Tuesday, February 22, 2011

Domaine de Villarceaux, Île-de-France

It seems that no trip to France is complete without a requisite castle visit. During our vacation in Normandy, we weren’t exactly seeking them out, having already overdosed the year before in the Loire Valley. Still, we couldn’t escape at least one, and that one ended up being Domaine de Villarceaux. The choice was quite random (I think we might have spotted it in a brochure), but it led us to a hidden treasure.

Domaine de Villarceaux is different from any other castle I’ve been to in France. First off, there are no hordes of tourists, probably because it only opened to the public fairly recently and it is almost impossible to find. Second, this particular chateau can only be visited by guided tour. With only 6 people on our tour, including our own group of 4, it was a treat to have a personal, expert tour leader. And third, the whole thing, including the guided tour, was free! This must be unique in all of France.

The highlight of Domaine de Villarceaux is definitely the gardens. The chateau itself is quite small, and not as impressive as some others in the area, though still certainly worth a visit. However, the gardens, which sweep from the castle down a hill and into a broad valley, are enough to fall in love with. The building blocks of the garden are classical and minimalist: lawn, hedges and water. What makes them remarkable is the way all the elements sit so well in the landscape, how they fill the space, and how easily they flow into one another.

The entrance to the chateau is on the far side of the property, by the stables and other utilitarian buildings which are quite beautiful in their own right.

The tour of the gardens proper starts up a few worn steps to a small stone tower, which was built especially to hide and protect the property’s spring, apparently a very valuable commodity in former times. Surrounding the tower is an enforcement wall and a surprising, elevated herb garden. Hidden by walls on all sides, and with no seeming connection to the ground, this garden felt a bit like a secret sorcerer’s laboratory.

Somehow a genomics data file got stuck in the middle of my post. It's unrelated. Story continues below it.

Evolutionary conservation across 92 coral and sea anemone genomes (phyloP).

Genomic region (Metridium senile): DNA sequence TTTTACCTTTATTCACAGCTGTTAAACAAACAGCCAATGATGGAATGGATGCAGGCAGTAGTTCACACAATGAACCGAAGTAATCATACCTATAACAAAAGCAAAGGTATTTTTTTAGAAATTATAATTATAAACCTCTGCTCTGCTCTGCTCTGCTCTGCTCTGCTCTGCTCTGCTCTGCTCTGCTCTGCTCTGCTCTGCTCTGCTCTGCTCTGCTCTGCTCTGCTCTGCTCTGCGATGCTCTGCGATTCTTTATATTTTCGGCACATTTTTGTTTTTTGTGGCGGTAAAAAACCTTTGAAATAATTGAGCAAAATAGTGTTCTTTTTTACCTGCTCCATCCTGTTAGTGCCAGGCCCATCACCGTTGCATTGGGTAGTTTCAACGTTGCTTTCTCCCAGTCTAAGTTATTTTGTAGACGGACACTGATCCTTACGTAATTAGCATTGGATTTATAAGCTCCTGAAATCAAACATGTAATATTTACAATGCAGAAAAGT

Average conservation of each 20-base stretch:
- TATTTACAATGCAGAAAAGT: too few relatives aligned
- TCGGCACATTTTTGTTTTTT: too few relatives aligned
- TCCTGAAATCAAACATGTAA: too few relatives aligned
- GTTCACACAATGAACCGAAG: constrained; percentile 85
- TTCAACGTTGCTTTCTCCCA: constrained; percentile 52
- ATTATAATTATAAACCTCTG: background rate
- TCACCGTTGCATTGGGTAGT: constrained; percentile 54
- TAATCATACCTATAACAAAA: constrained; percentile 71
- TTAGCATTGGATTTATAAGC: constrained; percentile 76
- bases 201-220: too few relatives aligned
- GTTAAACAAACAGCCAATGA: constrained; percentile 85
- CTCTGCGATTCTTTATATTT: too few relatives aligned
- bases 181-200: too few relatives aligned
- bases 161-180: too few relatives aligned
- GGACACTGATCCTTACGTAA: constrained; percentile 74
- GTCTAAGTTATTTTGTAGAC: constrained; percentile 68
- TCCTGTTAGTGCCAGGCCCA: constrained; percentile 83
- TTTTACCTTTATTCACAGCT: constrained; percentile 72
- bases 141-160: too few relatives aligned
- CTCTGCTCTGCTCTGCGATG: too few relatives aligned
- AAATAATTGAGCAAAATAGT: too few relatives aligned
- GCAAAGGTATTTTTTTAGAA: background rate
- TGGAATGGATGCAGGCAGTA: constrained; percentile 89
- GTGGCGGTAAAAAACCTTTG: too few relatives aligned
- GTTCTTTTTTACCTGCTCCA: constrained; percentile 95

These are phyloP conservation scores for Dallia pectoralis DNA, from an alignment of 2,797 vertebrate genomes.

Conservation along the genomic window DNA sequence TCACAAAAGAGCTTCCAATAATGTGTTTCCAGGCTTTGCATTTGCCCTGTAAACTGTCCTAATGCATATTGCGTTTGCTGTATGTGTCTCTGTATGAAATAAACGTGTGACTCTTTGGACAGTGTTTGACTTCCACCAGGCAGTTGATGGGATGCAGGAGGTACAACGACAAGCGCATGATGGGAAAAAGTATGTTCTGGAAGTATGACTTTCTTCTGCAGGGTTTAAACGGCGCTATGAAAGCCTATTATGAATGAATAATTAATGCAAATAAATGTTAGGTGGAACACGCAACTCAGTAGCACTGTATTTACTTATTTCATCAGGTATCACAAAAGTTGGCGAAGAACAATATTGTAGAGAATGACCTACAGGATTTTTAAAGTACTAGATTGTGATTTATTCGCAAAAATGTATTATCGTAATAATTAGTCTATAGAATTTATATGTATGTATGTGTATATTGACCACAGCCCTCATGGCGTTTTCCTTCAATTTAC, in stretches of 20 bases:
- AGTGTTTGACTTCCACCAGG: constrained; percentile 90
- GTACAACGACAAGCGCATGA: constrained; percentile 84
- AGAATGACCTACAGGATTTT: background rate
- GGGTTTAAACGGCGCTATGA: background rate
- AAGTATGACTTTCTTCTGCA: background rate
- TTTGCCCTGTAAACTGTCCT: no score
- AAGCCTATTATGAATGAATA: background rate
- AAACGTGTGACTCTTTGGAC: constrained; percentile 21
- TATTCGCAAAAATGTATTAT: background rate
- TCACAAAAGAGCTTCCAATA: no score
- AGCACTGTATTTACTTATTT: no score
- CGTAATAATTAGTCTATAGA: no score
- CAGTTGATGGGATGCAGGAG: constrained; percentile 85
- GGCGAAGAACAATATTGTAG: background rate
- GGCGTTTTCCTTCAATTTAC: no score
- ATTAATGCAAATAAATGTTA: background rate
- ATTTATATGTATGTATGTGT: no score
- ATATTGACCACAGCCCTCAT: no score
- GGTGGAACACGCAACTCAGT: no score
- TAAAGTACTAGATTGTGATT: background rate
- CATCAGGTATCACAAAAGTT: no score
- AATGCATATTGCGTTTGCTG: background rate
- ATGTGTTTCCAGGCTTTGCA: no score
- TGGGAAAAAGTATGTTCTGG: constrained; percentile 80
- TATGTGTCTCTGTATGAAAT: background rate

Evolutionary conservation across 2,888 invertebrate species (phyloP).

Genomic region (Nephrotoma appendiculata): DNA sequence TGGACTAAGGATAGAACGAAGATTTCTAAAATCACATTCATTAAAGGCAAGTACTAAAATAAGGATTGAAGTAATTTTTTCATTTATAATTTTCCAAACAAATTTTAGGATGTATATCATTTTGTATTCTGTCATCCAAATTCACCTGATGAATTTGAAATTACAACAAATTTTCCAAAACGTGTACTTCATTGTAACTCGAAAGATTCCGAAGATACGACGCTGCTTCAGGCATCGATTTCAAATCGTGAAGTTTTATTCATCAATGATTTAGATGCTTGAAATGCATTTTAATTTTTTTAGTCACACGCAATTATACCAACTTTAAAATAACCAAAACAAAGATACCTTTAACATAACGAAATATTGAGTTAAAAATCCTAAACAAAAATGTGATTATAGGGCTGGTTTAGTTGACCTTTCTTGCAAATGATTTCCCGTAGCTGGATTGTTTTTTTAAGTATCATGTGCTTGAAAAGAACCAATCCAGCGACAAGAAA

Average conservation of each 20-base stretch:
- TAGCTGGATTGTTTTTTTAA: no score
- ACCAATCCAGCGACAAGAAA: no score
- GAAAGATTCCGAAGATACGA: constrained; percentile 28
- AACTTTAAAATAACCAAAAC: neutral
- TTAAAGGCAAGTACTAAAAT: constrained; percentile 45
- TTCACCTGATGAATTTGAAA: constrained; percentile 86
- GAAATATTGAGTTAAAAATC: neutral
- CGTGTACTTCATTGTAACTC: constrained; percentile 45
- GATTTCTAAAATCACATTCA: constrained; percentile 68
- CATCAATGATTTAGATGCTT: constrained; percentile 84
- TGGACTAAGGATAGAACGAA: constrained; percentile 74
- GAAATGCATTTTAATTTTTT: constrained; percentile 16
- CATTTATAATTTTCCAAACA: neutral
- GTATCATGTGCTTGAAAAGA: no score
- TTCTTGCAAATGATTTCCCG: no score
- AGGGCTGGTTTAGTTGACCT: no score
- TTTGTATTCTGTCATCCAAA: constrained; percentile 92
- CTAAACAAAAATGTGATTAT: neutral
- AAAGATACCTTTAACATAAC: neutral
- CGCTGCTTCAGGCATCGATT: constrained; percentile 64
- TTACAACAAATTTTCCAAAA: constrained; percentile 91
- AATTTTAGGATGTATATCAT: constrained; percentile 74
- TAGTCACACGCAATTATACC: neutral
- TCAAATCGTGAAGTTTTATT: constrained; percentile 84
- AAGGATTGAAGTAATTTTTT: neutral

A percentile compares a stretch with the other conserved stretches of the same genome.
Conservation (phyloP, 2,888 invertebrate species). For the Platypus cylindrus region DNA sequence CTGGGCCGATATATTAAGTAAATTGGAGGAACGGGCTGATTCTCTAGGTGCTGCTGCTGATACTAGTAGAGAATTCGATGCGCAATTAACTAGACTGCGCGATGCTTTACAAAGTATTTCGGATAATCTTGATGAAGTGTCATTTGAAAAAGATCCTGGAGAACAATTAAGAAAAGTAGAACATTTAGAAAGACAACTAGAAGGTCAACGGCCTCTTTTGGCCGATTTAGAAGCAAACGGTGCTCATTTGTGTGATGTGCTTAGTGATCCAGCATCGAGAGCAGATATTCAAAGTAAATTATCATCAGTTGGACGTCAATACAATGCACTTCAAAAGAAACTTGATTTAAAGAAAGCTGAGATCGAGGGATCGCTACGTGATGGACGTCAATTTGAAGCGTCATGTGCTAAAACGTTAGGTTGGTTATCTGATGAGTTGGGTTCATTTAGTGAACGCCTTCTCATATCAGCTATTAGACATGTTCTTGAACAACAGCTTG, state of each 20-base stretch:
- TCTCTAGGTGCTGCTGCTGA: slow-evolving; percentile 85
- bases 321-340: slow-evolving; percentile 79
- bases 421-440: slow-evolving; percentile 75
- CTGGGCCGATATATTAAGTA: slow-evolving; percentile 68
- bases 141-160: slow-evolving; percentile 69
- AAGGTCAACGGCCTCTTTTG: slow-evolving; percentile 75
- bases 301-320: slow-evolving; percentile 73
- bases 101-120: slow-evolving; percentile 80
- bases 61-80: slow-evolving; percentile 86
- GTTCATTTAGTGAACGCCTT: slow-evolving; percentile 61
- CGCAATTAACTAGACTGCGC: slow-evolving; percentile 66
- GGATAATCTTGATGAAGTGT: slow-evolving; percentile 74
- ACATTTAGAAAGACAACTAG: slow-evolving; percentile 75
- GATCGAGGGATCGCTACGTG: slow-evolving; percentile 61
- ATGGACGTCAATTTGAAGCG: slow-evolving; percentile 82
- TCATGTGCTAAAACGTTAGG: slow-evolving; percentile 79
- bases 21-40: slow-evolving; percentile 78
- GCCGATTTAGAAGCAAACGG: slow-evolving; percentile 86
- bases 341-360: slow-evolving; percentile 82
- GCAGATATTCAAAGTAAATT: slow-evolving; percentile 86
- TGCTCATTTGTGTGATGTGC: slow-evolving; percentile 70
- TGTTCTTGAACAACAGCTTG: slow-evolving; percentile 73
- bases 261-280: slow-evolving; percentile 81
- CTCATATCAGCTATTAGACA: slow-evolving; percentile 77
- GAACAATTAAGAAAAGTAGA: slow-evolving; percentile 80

Descending from the magical herb garden, you are met by the best view at Villarceaux: a floating garden backed by a long view of the valley. The floating garden is in fact an intricate hedge parterre, surrounded and transected by still, dark water on all sides. It’s the first time I’ve seen this and the effect was unmistakably ‘floating’ and very striking.

The gardens then proceed to snake their way through the valley, with a large grass bridge between two bodies of water leading up to the castle. On our visit, it started to rain at this point and the very friendly staff came running down with rain jackets for everyone (yet another unique feature at Villarceaux)!

The castle itself doesn’t make an appearance until the very end of the visit, after a fairly long climb up a grassy slope. The slope is intentionally designed to be nearly invisible from the castle thanks to clever land-shaping. This was done in order to make the outer landscape, including the lake at the bottom of the valley, appear much closer, right outside the castle doors. Only those who venture outside to explore the grounds are surprised by the long stroll down and the many secrets of the gardens below.

One last neat thing about Domaine de Villarceaux is their environmental conscience. The gardens are managed completely organically, and plans are underway to construct a tiny hydro plant in one of the ponds to supply power for the fountains and garden lighting.


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  3. Excellent post and very nice place.